By Rachel Small
Victoria was a non-smoker. “I’ll never forgive you if you start now, at your age,” Ellie had said. Ellie had been trying to quit for years. She had the right to say that. Victoria couldn’t blame her.
But there was something about Europe. “When in Rome,” she thought, lighting up with glee. Cigarettes transported her to a new world, a world that wasn’t exactly secret, but mysterious all the same. The Smokers’ Club.
Perhaps it was shameful, gaining entrance to the club in her thirties. “I really should know better,” she’d think, each time she slipped outside for some fresh air. But she couldn’t resist the pull. Something new to break up the monotony. The solitude. Isolation. Other club members welcomed her on the pavement.
Ian. She’d heard passersby greet him. Ian had been a member for quite some time. Even before she joined the club, she’d see him from her window, lighting up while she sipped her morning coffee. And her afternoon tea. He lived just across the street. It wasn’t as if she were spying. He was out in plain sight, after all.
That morning, cigarette in hand, she finally found the nerve.
“So, you come here often?” she called out. Laughed. She’d meant it as a joke but cringed internally. No matter the tone, it was cheesy.
But he grinned and crossed the cobblestones between them. For a moment, she lost her breath. “Beautiful…”
The word lingered between them. Shit. Did I just say that out loud?
He laughed. Smirked. “You’re not so bad yourself. I should ask you the same thing, but I already know the answer to that. I see you out here every day.”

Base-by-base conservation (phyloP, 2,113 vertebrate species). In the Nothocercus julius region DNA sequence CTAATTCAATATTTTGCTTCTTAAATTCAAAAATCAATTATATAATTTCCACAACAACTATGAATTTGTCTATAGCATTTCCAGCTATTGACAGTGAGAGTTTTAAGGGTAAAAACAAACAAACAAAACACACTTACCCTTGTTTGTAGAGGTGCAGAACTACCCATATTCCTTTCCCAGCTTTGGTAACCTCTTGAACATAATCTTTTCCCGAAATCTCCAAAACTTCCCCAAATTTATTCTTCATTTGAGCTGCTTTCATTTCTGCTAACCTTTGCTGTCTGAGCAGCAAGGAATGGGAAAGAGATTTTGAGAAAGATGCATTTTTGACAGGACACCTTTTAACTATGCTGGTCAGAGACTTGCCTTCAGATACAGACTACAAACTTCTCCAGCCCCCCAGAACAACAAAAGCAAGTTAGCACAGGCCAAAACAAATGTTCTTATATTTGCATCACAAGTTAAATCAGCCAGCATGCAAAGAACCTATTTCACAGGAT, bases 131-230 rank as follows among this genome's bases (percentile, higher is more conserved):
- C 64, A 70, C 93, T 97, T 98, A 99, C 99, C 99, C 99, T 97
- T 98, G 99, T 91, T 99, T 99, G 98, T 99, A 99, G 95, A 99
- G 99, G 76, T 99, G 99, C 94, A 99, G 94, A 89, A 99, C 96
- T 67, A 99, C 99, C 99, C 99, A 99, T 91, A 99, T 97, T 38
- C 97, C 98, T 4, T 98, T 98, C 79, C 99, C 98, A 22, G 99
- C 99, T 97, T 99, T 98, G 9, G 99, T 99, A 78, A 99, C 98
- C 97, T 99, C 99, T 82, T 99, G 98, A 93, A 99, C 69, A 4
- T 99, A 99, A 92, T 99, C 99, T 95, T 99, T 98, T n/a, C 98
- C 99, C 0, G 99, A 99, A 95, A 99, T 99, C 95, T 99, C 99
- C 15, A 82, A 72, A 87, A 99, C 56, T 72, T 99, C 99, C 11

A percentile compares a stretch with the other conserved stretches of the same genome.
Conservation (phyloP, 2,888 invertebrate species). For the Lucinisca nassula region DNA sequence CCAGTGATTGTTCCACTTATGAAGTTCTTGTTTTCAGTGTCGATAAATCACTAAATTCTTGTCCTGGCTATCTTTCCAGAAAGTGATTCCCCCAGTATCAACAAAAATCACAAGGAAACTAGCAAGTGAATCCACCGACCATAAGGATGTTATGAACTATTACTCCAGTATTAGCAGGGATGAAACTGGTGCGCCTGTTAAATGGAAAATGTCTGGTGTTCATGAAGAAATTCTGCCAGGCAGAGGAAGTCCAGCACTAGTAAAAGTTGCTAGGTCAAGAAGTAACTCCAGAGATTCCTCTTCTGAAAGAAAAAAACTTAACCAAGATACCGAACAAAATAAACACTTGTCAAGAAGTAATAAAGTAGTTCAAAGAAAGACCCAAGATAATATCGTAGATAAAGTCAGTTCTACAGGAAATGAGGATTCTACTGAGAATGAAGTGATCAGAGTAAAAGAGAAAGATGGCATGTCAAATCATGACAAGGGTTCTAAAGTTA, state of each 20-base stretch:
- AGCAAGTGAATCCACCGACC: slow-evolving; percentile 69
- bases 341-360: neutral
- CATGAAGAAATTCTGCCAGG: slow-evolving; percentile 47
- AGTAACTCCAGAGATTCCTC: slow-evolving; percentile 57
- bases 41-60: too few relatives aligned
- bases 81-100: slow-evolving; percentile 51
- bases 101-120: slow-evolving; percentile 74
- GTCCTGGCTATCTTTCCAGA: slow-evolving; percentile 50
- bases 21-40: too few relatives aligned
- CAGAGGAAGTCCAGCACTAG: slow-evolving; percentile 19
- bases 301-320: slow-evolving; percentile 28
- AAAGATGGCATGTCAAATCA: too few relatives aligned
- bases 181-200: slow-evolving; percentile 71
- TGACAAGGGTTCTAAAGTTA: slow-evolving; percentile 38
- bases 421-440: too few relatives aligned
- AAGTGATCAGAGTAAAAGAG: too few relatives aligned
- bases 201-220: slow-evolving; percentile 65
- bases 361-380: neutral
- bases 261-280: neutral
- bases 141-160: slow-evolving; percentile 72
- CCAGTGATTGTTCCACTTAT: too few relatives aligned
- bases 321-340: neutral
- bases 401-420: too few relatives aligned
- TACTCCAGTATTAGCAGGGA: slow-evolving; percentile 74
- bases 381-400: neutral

Long, slow drag, his eyes wandering down, back up.
Way to play it cool, Vic. “I was referring to your teeth. How do you keep them so white as a smoker?” Ugh. There was no way he was buying it.
He let the smoke drift out of his mouth slowly, still smiling. “‘As a smoker?’” He cocked an eyebrow. “Again, I might ask you the same thing.
She chuckled, ashed her cigarette casually. She hoped. “Well, I actually started fairly recently. Thought it might be a good way to meet people.” She winked.
Did I just wink? I’m such a fucking dork.
“Lucky me.” Those white teeth again. “Are you a natural blonde?”
This time, she laughed. What a weird question. But he was talking to her. That’s all that mattered.
“No, also something new I’m trying. Well, not that new I guess. Started dying it a couple years ago. Needed a fresh start.” Stop babbling, Vic. Sultry smile. She hoped.
“Hmm. It’s nice, though I’m more of a brunette guy myself.” He shook his head. “Too bad. Don’t tell me,” he said mockingly. “You dyed it after a bad break-up? Needed to prove to some jerk what he was missing?”
She ran her fingers through the ends self-consciously. “Yeah. He preferred blondes. I thought, ‘This will show ’im!’” Awkward laugh.
He pursed his lips. Faraway gaze up and down once more. Slow exhale of smoke. “Well, dude’s an idiot. His loss.” Turning his full attention on her, he said, “I’m Ian. And you are…?”
“Victoria.” She shifted her cigarette to her left hand, extending her right.
He took it but didn’t shake. Instead, he held onto it, leaned in close, and said into her ear, “A pleasure to meet you, Victoria. Maybe next time you’ll join me for a cigarette on my side of the street?”
She flushed, felt it all the way down. Cleared her throat. “I’d like that.” How long had it been? No, she couldn’t think like that. This time, she would wait. This time, it would be something real.
As she got ready for bed that night, she couldn’t shake Ian’s words from her mind. I’m more of a brunette guy. Staring hard at her reflection, running her brush through her long blonde hair, she knew what she had to do. She would do it first thing tomorrow.
She was waiting for him that afternoon, outside his place, cigarette in hand. As his expression of shock melted into one of approval, she grinned. A flat victory.
“I don’t really need a cigarette that bad,” he said. “Why don’t you come inside? For coffee. Or something.”
She looked at him. Yes, she needed…something. So bad.
And so, she finally found the nerve. “It was nice to meet you, Ian.”
Victoria threw the rest of her cigarettes in the trash as she walked away. The cost of membership was just too much. But she stayed with the new-old brown hair. She actually preferred herself as a brunette.